Teachers in motion
Careers in Education: Satisfaction guaranteed
Careers in education are in full embrace by juniors and seniors who are mastering teaching techniques at the Nashua Technology Center.
The classes are comprised of students from regional high schools who take their instruction at the technology center, located within Nashua High School South, on Riverside Street. Other trade programs are offered at Nashua High School North.
The program at South is ongoing at the spacious portion of the high school that houses the Purple Panther Preschool, founded nearly 50 years ago. Celestial bodies of energy, ages 3-5, express creativity there by coloring, squishing clay into works of something, and learning arithmetic by counting plastic vegetables and sharing many other tasks.
A recent meeting of the center’s staff was headed by Nicole Robinson, the preschool’s director and a teacher. There, too, was Angela DeRusha, a teacher whose forte is special ed. Two more present included Martine Cloutier, the instructor for first-year students, and Judy Loftus, the instructor for second-year students. The quartet’s commendation of technical trade education was unanimously affirmative.
“We teach our high schoolers how to interact with children and we help them to explore careers,” Robinson said. “Usually, by the second year, they know if this is what they want to do.”
The trade courses presented at South, or North, provide hands-on learning in 15 programs. Included are biotechnology, cosmetology and culinary arts, along with pre-engineering, construction technology and video production and broadcasting. Computer aided drafting and design is an offering, as is electrical trades technology, financial services and marketing.
In addition, there is training available in computer networking, health sciences and precision machining technology. Automotive technology is offered, as is a course focused on heating, ventilation and air conditioning. All of them present opportunities upon graduation for instant employment and a substantial paycheck.
According to a “Career Outlook” report of June 2016, from the U.S. Department of Labor’s Bureau of Labor Statistics, some 1.9 million job openings await teachers of all grades, preschool through high school. Salaries of $50K or more are cited.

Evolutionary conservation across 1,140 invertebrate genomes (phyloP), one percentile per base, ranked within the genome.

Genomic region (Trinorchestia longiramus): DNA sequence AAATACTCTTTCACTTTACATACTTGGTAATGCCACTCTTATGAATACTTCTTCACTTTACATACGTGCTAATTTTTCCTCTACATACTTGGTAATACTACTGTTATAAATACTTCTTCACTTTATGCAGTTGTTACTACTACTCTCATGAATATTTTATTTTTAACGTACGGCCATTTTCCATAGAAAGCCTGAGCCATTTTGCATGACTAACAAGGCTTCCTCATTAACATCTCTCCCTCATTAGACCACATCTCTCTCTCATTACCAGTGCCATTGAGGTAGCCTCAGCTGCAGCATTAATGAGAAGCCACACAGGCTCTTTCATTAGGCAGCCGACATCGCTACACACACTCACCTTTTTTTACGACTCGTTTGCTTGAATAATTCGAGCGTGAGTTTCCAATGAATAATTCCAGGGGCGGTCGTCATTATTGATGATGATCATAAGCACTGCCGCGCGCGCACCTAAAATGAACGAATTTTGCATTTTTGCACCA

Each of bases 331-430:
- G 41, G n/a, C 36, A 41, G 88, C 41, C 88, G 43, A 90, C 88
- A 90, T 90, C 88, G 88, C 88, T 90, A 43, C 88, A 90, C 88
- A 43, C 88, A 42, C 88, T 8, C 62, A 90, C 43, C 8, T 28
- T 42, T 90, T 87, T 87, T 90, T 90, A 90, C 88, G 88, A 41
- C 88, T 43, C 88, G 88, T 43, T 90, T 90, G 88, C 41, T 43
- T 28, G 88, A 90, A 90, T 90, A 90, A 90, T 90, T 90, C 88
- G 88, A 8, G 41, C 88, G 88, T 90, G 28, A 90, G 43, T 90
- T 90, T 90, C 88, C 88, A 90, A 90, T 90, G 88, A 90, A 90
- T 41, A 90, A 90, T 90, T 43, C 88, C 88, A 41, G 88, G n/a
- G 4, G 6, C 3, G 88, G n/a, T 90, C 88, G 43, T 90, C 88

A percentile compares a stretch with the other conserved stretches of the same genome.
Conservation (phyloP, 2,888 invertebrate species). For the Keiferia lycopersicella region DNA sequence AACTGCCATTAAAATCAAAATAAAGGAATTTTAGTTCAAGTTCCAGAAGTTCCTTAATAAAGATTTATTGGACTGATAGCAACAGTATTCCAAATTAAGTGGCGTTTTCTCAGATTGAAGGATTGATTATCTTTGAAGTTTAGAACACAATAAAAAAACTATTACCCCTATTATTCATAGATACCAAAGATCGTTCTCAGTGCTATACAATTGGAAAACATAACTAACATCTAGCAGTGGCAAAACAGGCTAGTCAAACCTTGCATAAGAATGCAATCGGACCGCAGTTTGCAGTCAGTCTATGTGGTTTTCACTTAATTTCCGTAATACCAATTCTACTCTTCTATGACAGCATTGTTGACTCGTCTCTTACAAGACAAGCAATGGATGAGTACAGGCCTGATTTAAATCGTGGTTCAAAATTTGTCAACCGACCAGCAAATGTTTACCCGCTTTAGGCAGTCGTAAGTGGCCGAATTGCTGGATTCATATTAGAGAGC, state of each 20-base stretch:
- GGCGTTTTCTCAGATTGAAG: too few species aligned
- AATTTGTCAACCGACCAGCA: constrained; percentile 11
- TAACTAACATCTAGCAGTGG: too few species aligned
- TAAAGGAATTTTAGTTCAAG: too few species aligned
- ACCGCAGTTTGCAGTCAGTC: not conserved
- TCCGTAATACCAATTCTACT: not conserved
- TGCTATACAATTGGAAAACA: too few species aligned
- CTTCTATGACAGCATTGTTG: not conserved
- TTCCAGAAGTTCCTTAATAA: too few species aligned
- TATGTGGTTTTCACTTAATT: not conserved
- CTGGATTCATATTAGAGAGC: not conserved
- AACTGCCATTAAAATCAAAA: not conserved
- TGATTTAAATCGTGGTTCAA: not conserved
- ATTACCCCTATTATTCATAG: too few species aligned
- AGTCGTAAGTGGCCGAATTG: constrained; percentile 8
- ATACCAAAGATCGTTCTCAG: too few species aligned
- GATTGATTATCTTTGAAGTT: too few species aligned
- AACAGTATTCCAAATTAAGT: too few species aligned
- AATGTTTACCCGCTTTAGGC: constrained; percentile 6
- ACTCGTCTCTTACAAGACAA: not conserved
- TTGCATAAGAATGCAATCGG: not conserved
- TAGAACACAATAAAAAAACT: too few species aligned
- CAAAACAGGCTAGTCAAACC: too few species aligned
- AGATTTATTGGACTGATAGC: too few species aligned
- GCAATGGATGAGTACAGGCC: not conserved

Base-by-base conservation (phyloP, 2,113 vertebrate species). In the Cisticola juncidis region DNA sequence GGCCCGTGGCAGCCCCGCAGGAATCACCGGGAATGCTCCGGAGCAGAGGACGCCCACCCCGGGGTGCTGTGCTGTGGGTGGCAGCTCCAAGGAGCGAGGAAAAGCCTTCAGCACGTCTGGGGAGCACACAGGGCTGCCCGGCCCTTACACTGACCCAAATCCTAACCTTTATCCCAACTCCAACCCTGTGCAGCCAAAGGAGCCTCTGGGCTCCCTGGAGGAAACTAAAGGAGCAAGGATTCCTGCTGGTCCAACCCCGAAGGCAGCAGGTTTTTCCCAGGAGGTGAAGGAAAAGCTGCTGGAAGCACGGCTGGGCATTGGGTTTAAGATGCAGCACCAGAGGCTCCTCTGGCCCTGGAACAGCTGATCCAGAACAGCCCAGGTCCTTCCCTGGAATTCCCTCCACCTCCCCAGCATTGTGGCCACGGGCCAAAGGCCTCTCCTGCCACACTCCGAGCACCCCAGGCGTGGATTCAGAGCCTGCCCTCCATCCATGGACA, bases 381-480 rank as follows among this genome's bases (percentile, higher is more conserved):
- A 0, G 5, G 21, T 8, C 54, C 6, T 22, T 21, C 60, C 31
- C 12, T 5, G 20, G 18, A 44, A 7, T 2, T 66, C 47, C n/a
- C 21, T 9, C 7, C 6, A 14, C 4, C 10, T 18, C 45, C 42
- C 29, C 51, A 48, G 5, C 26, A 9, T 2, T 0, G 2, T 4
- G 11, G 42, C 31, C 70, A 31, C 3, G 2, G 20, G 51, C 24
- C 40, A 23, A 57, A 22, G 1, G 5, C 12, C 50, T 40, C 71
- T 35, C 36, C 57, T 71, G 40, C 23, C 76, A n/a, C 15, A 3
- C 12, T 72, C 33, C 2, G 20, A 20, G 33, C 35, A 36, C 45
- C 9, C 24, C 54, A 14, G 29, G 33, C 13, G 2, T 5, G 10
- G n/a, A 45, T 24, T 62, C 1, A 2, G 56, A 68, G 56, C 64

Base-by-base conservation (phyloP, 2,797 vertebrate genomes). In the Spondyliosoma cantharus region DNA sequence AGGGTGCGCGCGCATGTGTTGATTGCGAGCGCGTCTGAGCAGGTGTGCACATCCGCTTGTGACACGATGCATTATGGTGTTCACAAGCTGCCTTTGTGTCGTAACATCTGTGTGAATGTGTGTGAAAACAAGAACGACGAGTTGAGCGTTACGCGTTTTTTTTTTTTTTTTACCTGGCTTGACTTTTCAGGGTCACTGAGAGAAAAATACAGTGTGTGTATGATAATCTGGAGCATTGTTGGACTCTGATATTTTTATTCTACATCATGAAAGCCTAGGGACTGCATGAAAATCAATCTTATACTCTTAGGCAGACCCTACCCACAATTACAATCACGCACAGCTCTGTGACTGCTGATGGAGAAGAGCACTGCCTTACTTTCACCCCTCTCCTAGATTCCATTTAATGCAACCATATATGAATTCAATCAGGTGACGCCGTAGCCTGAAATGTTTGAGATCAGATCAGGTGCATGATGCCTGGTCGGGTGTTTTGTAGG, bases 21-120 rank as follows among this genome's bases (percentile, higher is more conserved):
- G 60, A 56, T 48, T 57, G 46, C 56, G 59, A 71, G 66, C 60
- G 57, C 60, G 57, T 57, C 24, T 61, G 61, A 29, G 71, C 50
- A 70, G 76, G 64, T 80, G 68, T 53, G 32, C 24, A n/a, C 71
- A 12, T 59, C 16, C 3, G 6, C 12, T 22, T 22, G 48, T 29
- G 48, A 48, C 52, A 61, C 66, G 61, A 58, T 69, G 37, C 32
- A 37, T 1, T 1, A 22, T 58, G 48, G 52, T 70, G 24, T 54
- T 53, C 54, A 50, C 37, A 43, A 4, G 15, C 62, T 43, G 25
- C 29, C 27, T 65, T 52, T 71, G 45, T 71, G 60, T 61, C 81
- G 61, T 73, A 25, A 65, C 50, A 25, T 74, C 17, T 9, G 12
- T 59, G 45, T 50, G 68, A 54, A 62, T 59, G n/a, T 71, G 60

Amanda Bastoni, director of Nashua Technology Center North, said today’s Career and Technical Education curriculums are clear pathways to college and to the workforce. She affirms that students are “rigorously” prepared for employment by the CTE experience, as well as for subsequent college degrees.
“It is essential that we educate parents, teachers and students about Career and Technical Education,” Bastoni said. “It is no longer the vocational education of the past.”
She notes that research proves that students who undertake trade courses are “connected” to real-world opportunities and experiences. They are more likely to finish high school. They have higher salaries after graduation, she said.
“We need to get rid of the stigma that can be associated with CTE and start promoting these types of courses to all students,” Bastoni added.
Teachers in math, foreign languages, and special education are in high demand, she said. Robinson added that quite a few graduates of the Careers in Education program at South currently are teaching in the Nashua School District, as well as many others.
It is the juniors that receive their teacher training alongside the youngsters at Purple Panther. The senior-class students serve at local public schools and fine-tune their skills as teachers’ aides.
Cloutier said the first year of the two-year program offers an opportunity to explore the potential of transforming a teaching experience into a career path.
“They do get college credits,” said Cloutier. “And, no matter what career path they choose, the students have great models and get exposed to a lot of different related fields, including counseling and psychology.”
Loftus said the preschool is an ideal place to learn the art and science of teaching. It boasts a ratio of two teachers to one child.
“It’s come full circle,” said Loftus. “Students who took their classes here are now teaching elsewhere and mentoring current Careers in Education students.”
Meanwhile, Kalea Hancock, 17, a senior and a Nashua resident, paused in counting plastic apples and oranges with a little child, Olivia. The girl’s initial efforts to toss the colorful orbs into a basket grew into Tom Brady-esque throws by the time she launched a rigid stalk of broccoli. Teacher Hancock smiled at each of the girl’s successes.
Hancock said she is intent on becoming a teacher. She said she enjoys “seeing the children smiling.” She also said she would encourage anyone of like mind to take the program, as learning the trade can lead to a lifelong career.
“I’ve always liked small children,” Hancock said. “So, this was the perfect fit.”